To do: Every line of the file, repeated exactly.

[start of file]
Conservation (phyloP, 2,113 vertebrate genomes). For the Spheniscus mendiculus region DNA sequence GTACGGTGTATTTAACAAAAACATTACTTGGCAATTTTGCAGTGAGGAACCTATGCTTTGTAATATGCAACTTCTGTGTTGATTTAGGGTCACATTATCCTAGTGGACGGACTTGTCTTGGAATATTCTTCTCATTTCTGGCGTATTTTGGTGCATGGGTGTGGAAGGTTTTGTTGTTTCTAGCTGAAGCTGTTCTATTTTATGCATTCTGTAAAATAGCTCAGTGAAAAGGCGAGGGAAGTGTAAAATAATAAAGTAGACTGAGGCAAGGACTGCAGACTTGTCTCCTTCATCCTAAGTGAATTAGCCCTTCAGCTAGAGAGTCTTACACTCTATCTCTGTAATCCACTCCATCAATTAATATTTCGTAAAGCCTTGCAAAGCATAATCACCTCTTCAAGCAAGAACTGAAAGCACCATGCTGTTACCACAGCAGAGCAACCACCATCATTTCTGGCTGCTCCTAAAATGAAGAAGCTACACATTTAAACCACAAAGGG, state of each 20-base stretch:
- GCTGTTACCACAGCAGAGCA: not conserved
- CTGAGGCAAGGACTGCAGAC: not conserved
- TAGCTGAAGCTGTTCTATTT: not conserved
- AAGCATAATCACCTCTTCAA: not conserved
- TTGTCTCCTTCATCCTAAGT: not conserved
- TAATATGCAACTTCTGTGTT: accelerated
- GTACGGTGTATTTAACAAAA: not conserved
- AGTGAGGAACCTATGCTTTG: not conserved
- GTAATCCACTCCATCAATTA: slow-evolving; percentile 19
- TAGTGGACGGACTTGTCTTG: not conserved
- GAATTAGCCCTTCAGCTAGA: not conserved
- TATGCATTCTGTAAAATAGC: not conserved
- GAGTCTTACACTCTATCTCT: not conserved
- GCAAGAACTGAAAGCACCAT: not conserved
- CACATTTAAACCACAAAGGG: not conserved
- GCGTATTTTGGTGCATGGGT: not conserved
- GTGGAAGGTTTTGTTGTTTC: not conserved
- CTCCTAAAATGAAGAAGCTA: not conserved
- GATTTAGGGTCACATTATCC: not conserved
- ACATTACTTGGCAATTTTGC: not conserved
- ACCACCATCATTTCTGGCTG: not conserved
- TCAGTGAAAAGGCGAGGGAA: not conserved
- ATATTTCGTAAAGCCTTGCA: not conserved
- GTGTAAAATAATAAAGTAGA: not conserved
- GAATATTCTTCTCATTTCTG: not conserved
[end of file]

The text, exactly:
Conservation (phyloP, 2,113 vertebrate genomes). For the Spheniscus mendiculus region DNA sequence GTACGGTGTATTTAACAAAAACATTACTTGGCAATTTTGCAGTGAGGAACCTATGCTTTGTAATATGCAACTTCTGTGTTGATTTAGGGTCACATTATCCTAGTGGACGGACTTGTCTTGGAATATTCTTCTCATTTCTGGCGTATTTTGGTGCATGGGTGTGGAAGGTTTTGTTGTTTCTAGCTGAAGCTGTTCTATTTTATGCATTCTGTAAAATAGCTCAGTGAAAAGGCGAGGGAAGTGTAAAATAATAAAGTAGACTGAGGCAAGGACTGCAGACTTGTCTCCTTCATCCTAAGTGAATTAGCCCTTCAGCTAGAGAGTCTTACACTCTATCTCTGTAATCCACTCCATCAATTAATATTTCGTAAAGCCTTGCAAAGCATAATCACCTCTTCAAGCAAGAACTGAAAGCACCATGCTGTTACCACAGCAGAGCAACCACCATCATTTCTGGCTGCTCCTAAAATGAAGAAGCTACACATTTAAACCACAAAGGG, state of each 20-base stretch:
- GCTGTTACCACAGCAGAGCA: not conserved
- CTGAGGCAAGGACTGCAGAC: not conserved
- TAGCTGAAGCTGTTCTATTT: not conserved
- AAGCATAATCACCTCTTCAA: not conserved
- TTGTCTCCTTCATCCTAAGT: not conserved
- TAATATGCAACTTCTGTGTT: accelerated
- GTACGGTGTATTTAACAAAA: not conserved
- AGTGAGGAACCTATGCTTTG: not conserved
- GTAATCCACTCCATCAATTA: slow-evolving; percentile 19
- TAGTGGACGGACTTGTCTTG: not conserved
- GAATTAGCCCTTCAGCTAGA: not conserved
- TATGCATTCTGTAAAATAGC: not conserved
- GAGTCTTACACTCTATCTCT: not conserved
- GCAAGAACTGAAAGCACCAT: not conserved
- CACATTTAAACCACAAAGGG: not conserved
- GCGTATTTTGGTGCATGGGT: not conserved
- GTGGAAGGTTTTGTTGTTTC: not conserved
- CTCCTAAAATGAAGAAGCTA: not conserved
- GATTTAGGGTCACATTATCC: not conserved
- ACATTACTTGGCAATTTTGC: not conserved
- ACCACCATCATTTCTGGCTG: not conserved
- TCAGTGAAAAGGCGAGGGAA: not conserved
- ATATTTCGTAAAGCCTTGCA: not conserved
- GTGTAAAATAATAAAGTAGA: not conserved
- GAATATTCTTCTCATTTCTG: not conserved